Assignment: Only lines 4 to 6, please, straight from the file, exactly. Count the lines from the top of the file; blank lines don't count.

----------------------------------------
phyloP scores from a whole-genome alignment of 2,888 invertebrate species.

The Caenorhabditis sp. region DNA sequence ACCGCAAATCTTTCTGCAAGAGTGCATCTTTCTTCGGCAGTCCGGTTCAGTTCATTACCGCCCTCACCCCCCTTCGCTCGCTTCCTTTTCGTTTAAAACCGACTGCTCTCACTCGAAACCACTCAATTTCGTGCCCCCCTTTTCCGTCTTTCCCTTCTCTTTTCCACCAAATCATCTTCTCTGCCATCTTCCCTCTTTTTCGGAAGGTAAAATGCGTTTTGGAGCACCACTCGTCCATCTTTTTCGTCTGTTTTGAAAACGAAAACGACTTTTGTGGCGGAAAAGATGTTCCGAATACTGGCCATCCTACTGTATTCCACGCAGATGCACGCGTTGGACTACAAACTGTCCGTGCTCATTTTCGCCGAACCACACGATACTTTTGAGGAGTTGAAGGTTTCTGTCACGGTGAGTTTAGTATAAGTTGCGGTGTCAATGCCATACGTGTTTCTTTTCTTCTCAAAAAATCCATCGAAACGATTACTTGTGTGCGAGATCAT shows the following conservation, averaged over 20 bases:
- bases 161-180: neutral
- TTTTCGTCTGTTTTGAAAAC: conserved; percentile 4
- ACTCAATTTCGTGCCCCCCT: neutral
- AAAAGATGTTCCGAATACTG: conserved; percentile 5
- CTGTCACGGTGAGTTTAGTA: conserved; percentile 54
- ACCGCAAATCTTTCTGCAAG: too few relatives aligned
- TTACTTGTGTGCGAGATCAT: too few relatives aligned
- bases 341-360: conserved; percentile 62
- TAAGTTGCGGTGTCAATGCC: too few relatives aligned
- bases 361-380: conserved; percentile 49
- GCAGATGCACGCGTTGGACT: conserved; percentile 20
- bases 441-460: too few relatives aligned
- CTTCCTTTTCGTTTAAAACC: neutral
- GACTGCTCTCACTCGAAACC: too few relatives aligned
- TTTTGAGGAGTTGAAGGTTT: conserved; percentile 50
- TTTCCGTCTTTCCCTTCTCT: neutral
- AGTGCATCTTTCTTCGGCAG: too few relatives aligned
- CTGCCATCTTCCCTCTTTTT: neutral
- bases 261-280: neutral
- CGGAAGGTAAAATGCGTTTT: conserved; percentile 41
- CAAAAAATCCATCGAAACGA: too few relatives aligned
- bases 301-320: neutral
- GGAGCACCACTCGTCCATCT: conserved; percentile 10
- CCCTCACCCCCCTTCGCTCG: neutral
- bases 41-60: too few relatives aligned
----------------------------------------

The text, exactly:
- TTTTCGTCTGTTTTGAAAAC: conserved; percentile 4
- ACTCAATTTCGTGCCCCCCT: neutral
- AAAAGATGTTCCGAATACTG: conserved; percentile 5